Perhaps, sadly, this is the way it had to be for the Leafs and Tomas Kaberle.
Rocky I was pretty good. By Rocky V, something was missing for most Rocky enthusiasts.
The Kaberle soap opera has gone on for years, and like Lucy pulling the football away from Charlie Brown, ever-hopeful Leaf fans simply end up frustrated and feeling that we have now reached the depths of what may well be the equivalent of Rocky VI- So we say: please, no more.
Fans don’t want to hear about Kaberle. Those who follow the Leafs don’t want to write about him. Most importantly, the Leafs are now stuck with a player they really don’t want (unless a deal has indeed been made, but won't be announced until later on Monday), and have made it very obvious they don’t want him.
How can this be good for Kaberle—or the team?
We all understand Burke has been priming the pump for weeks, trying to drum up interest and I'm sure he has received interesting offers. But there was always some reason (excuse?) that there was no good deal on the table, though we kept hearing there were actually a lot of deals being offered -- they just weren’t good enough.
The draft wasn’t the right time. Then it was the early days of free agency, when GM’s were focused on signing the available talent. Then the dust would settle, we were told by the Leaf brass, and once the big free-agent defensemen were no longer in play, the market for Kaberle would solidify.
Finally, we were to believe that, somehow, the Kovalchuk debacle had something to do with the dominoes not falling as expected, or at least as had been hoped, from the Maple Leaf perspective. (That one still puzzles me. If a team out there really wanted Kaberle, would they not have stepped up to the plate long before now, and not “risk” having some other team “outbid” them at the end?)
Regardless of the saber-rattling and the Leafs (as usual) being able to play the local Toronto media to get their message out, none of the Burke-talk convinced his fellow GM’s they should be upping the ante to acquire the long-time Leaf rearguard.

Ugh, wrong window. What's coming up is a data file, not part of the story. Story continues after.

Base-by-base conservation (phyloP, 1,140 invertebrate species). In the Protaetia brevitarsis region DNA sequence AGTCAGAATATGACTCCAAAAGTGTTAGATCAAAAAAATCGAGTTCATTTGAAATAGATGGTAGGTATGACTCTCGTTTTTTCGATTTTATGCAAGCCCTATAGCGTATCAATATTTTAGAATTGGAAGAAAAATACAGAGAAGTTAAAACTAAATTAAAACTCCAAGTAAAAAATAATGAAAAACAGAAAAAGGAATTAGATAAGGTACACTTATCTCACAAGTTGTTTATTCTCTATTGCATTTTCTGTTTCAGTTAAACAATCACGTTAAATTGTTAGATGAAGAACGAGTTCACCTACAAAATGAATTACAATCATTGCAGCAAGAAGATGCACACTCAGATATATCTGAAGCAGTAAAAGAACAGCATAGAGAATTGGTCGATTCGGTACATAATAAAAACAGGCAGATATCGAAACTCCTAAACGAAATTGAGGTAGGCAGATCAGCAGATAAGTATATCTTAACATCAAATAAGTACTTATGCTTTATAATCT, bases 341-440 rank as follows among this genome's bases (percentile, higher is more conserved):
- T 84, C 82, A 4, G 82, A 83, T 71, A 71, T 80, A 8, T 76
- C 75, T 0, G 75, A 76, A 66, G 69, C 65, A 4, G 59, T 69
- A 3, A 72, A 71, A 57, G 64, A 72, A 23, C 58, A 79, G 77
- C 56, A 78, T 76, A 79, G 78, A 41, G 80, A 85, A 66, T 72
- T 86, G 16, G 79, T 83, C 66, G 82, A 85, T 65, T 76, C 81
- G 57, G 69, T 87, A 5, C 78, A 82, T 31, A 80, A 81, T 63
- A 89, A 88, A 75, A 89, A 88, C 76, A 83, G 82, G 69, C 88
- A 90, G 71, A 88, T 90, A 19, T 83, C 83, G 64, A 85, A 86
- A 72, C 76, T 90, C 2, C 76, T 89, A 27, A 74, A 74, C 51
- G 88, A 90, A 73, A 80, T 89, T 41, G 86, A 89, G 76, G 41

Who knows what was really offered for him and whether there was a big market for Kaberle? I only know this. If the guy is staying, the Leafs had best make it clear to him that they really want him around. He and Wilson are not exactly on the same page, as much as the average fan can tell. And Burke has been willing to move him from the day he arrived.
Hey, we all understand Kaberle is a wealthy, highly-paid professional athlete, and he’ll play wherever he is. But if the Leafs really want to get the best out of this guy, they should sign him to an extension and really and truly commit to him—no more trade talk, public or private.
Maybe then we will see the Kaberle that we saw through the Quinn years—still mediocre at times in front of his own net, but a superb first-pass guy who can be valuable on the power play and play a lot of minutes- including in the playoffs, if the Leafs ever get there again.
But does any of us really want to spend one more day hearing about whether or not Tomas Kaberle will be traded for a “top-six” forward, a high draft pick, or Santa Claus, for that matter?
It didn’t happen. Fine. Keep him, and keep him happy. Build on the guy’s strengths. Don’t try to make him what he is not. Let him play free and confident and he’ll still be a “top-four” guy. With him around, the Leafs might actually have a not-half-bad blueline. Some guys who can smash, some guys who can skate, and some who can actually move the puck out of their own zone.
The Leafs will say they’ve never asked Kaberle to waive his no-trade when it was in force, that it’s the media who keep bringing the issue up. But the truth is, this could have and should have been dealt with long ago. Indecision has cost the club—we saw that with an ineffective Kaberle much of last season. Now it will be hard to any of us—or him—to believe it when management and the coaches say they are happy to keep him around.